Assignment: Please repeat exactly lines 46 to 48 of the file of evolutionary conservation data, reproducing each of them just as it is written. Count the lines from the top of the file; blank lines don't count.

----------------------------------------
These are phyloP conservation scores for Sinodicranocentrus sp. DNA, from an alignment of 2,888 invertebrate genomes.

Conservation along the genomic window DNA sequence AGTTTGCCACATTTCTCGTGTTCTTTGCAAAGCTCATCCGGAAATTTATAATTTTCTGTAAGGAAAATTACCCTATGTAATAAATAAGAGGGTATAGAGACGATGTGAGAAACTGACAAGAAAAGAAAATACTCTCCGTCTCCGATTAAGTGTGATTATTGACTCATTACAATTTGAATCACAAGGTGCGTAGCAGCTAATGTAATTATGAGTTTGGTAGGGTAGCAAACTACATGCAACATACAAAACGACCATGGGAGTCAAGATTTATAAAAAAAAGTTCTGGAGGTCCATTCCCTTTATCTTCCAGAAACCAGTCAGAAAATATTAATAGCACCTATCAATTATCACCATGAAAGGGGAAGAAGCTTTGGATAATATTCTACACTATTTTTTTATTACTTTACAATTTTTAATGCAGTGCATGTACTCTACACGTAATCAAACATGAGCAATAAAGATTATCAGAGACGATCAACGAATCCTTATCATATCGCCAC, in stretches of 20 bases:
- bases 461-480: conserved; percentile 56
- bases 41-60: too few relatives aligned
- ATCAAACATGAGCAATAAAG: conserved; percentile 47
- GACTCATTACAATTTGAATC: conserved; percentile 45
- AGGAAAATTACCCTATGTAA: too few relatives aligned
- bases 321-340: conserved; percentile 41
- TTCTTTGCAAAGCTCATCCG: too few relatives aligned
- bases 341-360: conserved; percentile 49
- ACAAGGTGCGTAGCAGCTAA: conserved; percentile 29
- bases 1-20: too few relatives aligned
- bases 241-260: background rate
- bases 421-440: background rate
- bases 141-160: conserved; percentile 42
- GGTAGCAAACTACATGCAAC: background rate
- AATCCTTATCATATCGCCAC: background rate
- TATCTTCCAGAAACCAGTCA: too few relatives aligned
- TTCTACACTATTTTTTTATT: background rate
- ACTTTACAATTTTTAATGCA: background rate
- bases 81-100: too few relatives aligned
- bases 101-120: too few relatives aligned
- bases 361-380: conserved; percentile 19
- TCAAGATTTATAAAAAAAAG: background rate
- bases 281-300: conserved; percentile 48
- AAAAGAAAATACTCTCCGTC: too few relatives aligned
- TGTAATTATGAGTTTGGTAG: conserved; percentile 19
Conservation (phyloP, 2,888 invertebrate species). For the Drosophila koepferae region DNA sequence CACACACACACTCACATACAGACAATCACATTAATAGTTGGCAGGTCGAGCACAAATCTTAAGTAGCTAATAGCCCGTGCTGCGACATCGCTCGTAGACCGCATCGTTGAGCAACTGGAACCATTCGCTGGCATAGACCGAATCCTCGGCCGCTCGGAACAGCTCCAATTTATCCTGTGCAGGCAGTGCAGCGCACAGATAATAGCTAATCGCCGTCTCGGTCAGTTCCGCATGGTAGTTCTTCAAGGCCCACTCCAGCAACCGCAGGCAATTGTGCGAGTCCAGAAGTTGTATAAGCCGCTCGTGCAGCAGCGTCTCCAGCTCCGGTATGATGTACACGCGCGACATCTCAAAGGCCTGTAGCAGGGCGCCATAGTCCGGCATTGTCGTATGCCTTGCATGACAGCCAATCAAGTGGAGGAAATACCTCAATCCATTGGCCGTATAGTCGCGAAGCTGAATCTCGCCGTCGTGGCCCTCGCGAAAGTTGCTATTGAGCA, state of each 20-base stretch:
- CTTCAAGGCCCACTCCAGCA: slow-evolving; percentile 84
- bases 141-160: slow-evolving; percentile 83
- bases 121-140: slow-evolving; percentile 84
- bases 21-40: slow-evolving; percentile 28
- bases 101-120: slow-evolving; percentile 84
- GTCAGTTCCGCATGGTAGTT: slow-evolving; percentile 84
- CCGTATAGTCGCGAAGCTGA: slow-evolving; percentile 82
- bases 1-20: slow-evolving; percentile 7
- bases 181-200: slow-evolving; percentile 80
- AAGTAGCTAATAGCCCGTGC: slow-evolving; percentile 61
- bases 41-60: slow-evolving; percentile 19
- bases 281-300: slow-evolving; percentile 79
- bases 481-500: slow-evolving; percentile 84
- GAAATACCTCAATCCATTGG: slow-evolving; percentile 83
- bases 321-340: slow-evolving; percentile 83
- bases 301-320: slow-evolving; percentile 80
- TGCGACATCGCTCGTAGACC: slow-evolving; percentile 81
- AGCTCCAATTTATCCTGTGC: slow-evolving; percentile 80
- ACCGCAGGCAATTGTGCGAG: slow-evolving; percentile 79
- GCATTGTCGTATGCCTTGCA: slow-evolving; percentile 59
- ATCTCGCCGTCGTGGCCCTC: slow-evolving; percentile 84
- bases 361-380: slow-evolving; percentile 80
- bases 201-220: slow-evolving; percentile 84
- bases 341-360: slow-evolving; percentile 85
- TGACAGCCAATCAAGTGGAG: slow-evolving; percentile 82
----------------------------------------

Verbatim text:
- AGCTCCAATTTATCCTGTGC: slow-evolving; percentile 80
- ACCGCAGGCAATTGTGCGAG: slow-evolving; percentile 79
- GCATTGTCGTATGCCTTGCA: slow-evolving; percentile 59